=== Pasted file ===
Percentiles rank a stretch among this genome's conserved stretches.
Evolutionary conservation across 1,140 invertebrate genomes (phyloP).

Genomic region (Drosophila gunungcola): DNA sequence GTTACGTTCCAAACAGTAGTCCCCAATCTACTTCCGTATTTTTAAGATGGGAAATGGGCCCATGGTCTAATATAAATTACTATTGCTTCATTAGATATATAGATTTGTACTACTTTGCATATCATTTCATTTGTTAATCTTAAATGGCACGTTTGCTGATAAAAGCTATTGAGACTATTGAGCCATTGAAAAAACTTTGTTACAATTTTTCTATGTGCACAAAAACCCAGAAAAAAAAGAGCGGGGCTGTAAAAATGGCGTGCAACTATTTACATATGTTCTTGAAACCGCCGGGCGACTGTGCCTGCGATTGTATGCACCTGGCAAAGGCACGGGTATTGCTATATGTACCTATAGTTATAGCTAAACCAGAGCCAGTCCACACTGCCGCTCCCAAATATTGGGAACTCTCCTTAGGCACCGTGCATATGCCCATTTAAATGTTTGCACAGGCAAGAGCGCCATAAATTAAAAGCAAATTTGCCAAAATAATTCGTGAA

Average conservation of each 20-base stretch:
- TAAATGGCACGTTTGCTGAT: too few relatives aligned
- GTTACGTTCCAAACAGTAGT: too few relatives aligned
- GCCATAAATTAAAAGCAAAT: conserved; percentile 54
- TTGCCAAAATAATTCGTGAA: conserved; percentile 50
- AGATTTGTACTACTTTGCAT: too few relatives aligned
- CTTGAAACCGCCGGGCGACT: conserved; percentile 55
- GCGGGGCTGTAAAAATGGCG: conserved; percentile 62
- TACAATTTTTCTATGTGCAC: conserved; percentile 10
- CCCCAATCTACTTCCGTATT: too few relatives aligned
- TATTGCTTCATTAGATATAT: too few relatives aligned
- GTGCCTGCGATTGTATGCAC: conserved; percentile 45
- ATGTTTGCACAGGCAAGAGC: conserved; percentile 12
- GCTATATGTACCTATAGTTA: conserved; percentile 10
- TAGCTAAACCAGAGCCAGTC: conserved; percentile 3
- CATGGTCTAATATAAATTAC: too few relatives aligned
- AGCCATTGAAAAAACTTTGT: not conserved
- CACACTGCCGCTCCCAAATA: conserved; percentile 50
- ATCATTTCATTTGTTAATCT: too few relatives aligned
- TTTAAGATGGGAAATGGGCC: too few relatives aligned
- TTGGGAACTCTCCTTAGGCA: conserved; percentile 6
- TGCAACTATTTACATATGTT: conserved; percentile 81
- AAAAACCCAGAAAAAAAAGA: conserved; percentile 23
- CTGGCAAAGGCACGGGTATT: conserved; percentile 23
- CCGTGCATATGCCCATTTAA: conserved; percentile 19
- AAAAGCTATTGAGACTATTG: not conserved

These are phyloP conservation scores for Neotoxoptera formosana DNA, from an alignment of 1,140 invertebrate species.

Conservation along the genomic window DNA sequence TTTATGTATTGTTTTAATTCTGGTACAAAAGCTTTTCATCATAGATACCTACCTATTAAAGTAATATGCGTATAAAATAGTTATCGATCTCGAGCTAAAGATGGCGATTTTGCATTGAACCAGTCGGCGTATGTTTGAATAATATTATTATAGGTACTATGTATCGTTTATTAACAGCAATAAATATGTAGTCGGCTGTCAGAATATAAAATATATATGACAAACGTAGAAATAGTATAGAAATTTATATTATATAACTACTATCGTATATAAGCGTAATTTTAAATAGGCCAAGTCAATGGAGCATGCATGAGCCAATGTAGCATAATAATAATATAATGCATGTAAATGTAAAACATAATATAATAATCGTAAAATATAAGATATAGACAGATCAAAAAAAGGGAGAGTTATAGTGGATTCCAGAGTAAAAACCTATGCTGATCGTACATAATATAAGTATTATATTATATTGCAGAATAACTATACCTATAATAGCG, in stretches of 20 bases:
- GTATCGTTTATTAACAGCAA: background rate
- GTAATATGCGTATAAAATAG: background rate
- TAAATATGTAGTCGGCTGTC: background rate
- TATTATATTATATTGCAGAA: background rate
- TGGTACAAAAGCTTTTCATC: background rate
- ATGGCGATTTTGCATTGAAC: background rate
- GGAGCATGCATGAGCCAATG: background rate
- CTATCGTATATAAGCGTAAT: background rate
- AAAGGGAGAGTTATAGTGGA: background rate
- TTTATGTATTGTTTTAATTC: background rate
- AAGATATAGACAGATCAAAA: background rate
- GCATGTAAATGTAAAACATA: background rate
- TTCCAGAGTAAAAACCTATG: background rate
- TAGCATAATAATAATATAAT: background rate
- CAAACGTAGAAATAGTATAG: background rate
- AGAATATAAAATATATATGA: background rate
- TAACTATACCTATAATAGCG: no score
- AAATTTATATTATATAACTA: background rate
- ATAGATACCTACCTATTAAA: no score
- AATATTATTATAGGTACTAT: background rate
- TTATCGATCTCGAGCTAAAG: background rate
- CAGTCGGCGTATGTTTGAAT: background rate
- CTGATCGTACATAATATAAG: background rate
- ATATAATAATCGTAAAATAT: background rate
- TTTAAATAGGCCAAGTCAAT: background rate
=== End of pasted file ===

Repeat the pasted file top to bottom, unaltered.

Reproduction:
Percentiles rank a stretch among this genome's conserved stretches.
Evolutionary conservation across 1,140 invertebrate genomes (phyloP).

Genomic region (Drosophila gunungcola): DNA sequence GTTACGTTCCAAACAGTAGTCCCCAATCTACTTCCGTATTTTTAAGATGGGAAATGGGCCCATGGTCTAATATAAATTACTATTGCTTCATTAGATATATAGATTTGTACTACTTTGCATATCATTTCATTTGTTAATCTTAAATGGCACGTTTGCTGATAAAAGCTATTGAGACTATTGAGCCATTGAAAAAACTTTGTTACAATTTTTCTATGTGCACAAAAACCCAGAAAAAAAAGAGCGGGGCTGTAAAAATGGCGTGCAACTATTTACATATGTTCTTGAAACCGCCGGGCGACTGTGCCTGCGATTGTATGCACCTGGCAAAGGCACGGGTATTGCTATATGTACCTATAGTTATAGCTAAACCAGAGCCAGTCCACACTGCCGCTCCCAAATATTGGGAACTCTCCTTAGGCACCGTGCATATGCCCATTTAAATGTTTGCACAGGCAAGAGCGCCATAAATTAAAAGCAAATTTGCCAAAATAATTCGTGAA

Average conservation of each 20-base stretch:
- TAAATGGCACGTTTGCTGAT: too few relatives aligned
- GTTACGTTCCAAACAGTAGT: too few relatives aligned
- GCCATAAATTAAAAGCAAAT: conserved; percentile 54
- TTGCCAAAATAATTCGTGAA: conserved; percentile 50
- AGATTTGTACTACTTTGCAT: too few relatives aligned
- CTTGAAACCGCCGGGCGACT: conserved; percentile 55
- GCGGGGCTGTAAAAATGGCG: conserved; percentile 62
- TACAATTTTTCTATGTGCAC: conserved; percentile 10
- CCCCAATCTACTTCCGTATT: too few relatives aligned
- TATTGCTTCATTAGATATAT: too few relatives aligned
- GTGCCTGCGATTGTATGCAC: conserved; percentile 45
- ATGTTTGCACAGGCAAGAGC: conserved; percentile 12
- GCTATATGTACCTATAGTTA: conserved; percentile 10
- TAGCTAAACCAGAGCCAGTC: conserved; percentile 3
- CATGGTCTAATATAAATTAC: too few relatives aligned
- AGCCATTGAAAAAACTTTGT: not conserved
- CACACTGCCGCTCCCAAATA: conserved; percentile 50
- ATCATTTCATTTGTTAATCT: too few relatives aligned
- TTTAAGATGGGAAATGGGCC: too few relatives aligned
- TTGGGAACTCTCCTTAGGCA: conserved; percentile 6
- TGCAACTATTTACATATGTT: conserved; percentile 81
- AAAAACCCAGAAAAAAAAGA: conserved; percentile 23
- CTGGCAAAGGCACGGGTATT: conserved; percentile 23
- CCGTGCATATGCCCATTTAA: conserved; percentile 19
- AAAAGCTATTGAGACTATTG: not conserved

These are phyloP conservation scores for Neotoxoptera formosana DNA, from an alignment of 1,140 invertebrate species.

Conservation along the genomic window DNA sequence TTTATGTATTGTTTTAATTCTGGTACAAAAGCTTTTCATCATAGATACCTACCTATTAAAGTAATATGCGTATAAAATAGTTATCGATCTCGAGCTAAAGATGGCGATTTTGCATTGAACCAGTCGGCGTATGTTTGAATAATATTATTATAGGTACTATGTATCGTTTATTAACAGCAATAAATATGTAGTCGGCTGTCAGAATATAAAATATATATGACAAACGTAGAAATAGTATAGAAATTTATATTATATAACTACTATCGTATATAAGCGTAATTTTAAATAGGCCAAGTCAATGGAGCATGCATGAGCCAATGTAGCATAATAATAATATAATGCATGTAAATGTAAAACATAATATAATAATCGTAAAATATAAGATATAGACAGATCAAAAAAAGGGAGAGTTATAGTGGATTCCAGAGTAAAAACCTATGCTGATCGTACATAATATAAGTATTATATTATATTGCAGAATAACTATACCTATAATAGCG, in stretches of 20 bases:
- GTATCGTTTATTAACAGCAA: background rate
- GTAATATGCGTATAAAATAG: background rate
- TAAATATGTAGTCGGCTGTC: background rate
- TATTATATTATATTGCAGAA: background rate
- TGGTACAAAAGCTTTTCATC: background rate
- ATGGCGATTTTGCATTGAAC: background rate
- GGAGCATGCATGAGCCAATG: background rate
- CTATCGTATATAAGCGTAAT: background rate
- AAAGGGAGAGTTATAGTGGA: background rate
- TTTATGTATTGTTTTAATTC: background rate
- AAGATATAGACAGATCAAAA: background rate
- GCATGTAAATGTAAAACATA: background rate
- TTCCAGAGTAAAAACCTATG: background rate
- TAGCATAATAATAATATAAT: background rate
- CAAACGTAGAAATAGTATAG: background rate
- AGAATATAAAATATATATGA: background rate
- TAACTATACCTATAATAGCG: no score
- AAATTTATATTATATAACTA: background rate
- ATAGATACCTACCTATTAAA: no score
- AATATTATTATAGGTACTAT: background rate
- TTATCGATCTCGAGCTAAAG: background rate
- CAGTCGGCGTATGTTTGAAT: background rate
- CTGATCGTACATAATATAAG: background rate
- ATATAATAATCGTAAAATAT: background rate
- TTTAAATAGGCCAAGTCAAT: background rate